Yahoo will fold up its online map service this month as it strives to re-capture past glory by re-inventing itself as a premier venue for digital lifestyles.
Word that Yahoo will shut-down an array of tools and services by the end of June comes as the California-based Internet search pioneer spins off an Alibaba investment that bolstered the company's coffers despite lackluster earnings from its own offerings.
"We continue to focus on our key product pillars: search, communications and digital content," Yahoo chief architect Amotz Maimon said in an online post.
"Part of that focus includes taking a hard look at our existing products and services, and ensuring our resources are spent smartly and with a clear purpose."
Yahoo Maps website will close at the end of June, but Yahoo will continue to support maps in products such as search and Flickr, according to Maimon.
"We made this decision to better align resources to Yahoo's priorities as our business has evolved since we first launched Yahoo Maps eight years ago," he said.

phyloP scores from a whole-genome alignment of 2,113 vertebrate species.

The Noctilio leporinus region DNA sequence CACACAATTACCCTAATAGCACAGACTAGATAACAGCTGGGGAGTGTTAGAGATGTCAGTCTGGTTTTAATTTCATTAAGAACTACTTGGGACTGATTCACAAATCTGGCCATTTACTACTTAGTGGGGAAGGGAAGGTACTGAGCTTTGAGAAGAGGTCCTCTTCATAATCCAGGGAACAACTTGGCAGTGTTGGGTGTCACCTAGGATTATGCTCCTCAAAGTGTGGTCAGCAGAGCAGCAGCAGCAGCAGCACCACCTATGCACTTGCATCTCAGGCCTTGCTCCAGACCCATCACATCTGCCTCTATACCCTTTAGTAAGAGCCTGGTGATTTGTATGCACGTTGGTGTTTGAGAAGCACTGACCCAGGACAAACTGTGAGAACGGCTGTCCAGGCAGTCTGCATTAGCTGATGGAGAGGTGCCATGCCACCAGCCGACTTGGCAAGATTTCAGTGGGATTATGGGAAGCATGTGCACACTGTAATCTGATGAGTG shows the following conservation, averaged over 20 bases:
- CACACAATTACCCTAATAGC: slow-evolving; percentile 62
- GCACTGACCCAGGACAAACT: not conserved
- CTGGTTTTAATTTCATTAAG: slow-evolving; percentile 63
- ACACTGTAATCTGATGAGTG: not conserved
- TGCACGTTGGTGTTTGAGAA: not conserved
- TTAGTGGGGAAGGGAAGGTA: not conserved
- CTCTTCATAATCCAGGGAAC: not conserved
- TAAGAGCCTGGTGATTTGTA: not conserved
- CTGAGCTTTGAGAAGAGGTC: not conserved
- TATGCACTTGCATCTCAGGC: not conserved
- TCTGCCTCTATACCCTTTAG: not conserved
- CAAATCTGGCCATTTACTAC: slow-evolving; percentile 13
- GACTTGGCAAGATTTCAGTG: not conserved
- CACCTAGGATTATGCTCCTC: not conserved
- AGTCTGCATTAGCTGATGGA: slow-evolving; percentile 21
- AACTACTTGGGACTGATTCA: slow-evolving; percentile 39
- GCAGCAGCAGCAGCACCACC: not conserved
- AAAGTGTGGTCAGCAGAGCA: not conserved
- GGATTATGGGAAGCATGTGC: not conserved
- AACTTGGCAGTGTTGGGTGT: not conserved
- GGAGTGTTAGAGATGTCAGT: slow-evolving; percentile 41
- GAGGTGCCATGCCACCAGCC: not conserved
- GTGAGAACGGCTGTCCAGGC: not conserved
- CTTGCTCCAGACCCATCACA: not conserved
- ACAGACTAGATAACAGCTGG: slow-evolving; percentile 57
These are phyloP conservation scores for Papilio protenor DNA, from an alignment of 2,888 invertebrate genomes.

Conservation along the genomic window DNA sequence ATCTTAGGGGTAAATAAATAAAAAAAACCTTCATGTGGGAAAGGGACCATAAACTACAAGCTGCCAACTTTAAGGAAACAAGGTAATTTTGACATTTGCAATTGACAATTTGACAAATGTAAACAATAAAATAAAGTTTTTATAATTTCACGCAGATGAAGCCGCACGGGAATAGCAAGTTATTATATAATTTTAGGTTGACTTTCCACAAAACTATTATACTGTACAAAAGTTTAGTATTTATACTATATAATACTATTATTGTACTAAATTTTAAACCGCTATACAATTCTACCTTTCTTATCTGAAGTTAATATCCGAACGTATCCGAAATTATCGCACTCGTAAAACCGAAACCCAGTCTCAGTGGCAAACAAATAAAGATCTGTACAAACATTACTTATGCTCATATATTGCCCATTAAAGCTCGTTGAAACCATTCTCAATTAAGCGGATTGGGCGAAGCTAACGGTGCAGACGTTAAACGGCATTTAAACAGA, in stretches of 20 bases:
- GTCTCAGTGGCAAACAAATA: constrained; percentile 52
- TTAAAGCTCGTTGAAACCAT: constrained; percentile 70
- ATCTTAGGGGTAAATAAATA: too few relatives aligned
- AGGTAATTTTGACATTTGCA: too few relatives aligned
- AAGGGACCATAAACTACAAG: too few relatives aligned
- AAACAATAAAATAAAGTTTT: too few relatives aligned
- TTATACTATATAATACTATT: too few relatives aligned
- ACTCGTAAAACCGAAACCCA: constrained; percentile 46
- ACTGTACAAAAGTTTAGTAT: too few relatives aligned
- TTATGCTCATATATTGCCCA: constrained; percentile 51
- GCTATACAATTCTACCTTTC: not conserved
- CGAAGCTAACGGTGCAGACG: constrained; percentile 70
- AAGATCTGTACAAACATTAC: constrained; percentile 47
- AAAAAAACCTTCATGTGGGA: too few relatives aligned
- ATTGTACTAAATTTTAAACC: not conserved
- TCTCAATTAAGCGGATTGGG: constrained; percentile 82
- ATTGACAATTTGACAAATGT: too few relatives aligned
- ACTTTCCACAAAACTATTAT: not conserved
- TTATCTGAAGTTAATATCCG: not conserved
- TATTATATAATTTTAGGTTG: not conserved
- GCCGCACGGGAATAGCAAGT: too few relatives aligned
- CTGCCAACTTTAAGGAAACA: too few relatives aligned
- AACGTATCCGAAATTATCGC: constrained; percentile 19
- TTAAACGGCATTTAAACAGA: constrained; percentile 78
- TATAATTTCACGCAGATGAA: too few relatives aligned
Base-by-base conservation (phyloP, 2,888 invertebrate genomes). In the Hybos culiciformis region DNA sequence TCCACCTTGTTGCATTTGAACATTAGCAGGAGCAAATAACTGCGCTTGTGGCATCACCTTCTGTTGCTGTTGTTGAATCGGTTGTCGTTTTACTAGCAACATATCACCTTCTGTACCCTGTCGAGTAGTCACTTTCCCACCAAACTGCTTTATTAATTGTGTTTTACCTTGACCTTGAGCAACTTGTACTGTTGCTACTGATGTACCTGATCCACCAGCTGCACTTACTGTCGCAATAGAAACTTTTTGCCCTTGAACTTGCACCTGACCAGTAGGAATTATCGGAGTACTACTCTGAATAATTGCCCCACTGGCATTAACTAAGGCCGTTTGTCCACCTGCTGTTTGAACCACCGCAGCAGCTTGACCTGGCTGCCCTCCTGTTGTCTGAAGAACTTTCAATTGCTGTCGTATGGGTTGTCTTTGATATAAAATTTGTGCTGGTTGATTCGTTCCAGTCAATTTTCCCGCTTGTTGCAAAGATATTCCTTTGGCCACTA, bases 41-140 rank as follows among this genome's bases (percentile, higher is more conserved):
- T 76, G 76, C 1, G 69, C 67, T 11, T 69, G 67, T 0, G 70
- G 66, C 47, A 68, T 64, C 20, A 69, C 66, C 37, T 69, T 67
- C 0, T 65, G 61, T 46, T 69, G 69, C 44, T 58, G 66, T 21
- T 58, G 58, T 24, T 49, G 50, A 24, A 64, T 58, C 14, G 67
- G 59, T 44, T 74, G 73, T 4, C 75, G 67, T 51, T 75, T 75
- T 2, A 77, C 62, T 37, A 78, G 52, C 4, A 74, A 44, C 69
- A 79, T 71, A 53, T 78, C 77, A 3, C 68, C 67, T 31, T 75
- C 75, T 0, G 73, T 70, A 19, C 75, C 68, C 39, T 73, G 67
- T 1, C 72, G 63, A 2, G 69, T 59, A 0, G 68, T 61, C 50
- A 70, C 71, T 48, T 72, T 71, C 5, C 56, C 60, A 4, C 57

Google's free online mapping service has soared in popularity and Apple has been bolstering its own map capabilities for its popular mobile devices.
Yahoo said that it is also closing some genre and region specific digital media properties and spreading the content to its other online venues.
The company planned to close Yahoo Music in France and Canada along with Yahoo Movies in Spain.
Also closing by month's end are Yahoo TV in Britain, France, Germany, Spain, Italy and Canada as well as Yahoo Autos in most of those countries.
Yahoo Entertainment in Singapore will also be shuttered, according to Maimon.
- Multi-year transformation -
Yahoo last month said it was expanding its online offerings, unveiling 18 new video series with which it hopes to attract a larger audience and advertisers.
Music will be another big focus for the company as it courts millennials. It will be extending a deal with Live Nation to broadcast music festivals, and will join iHeartMedia to broadcast other music events.
Chief executive Marissa Mayer said in a recent earnings release that Yahoo is in the midst of "a multi-year transformation to return an iconic company to greatness."
Yahoo has benefitted from an early and shrewd investment in Alibaba that provided financial cushion as Yahoo worked to reinvent itself.
Yahoo bought a 40 percent stake in the Chinese online giant in 2005 for $1 billion. The current stake of some 15 percent is worth more than $30 billion.
Yahoo is on track to spin-off its Alibaba stake in the final quarter of this year and needs to show investors it can stand squarely on its own feet.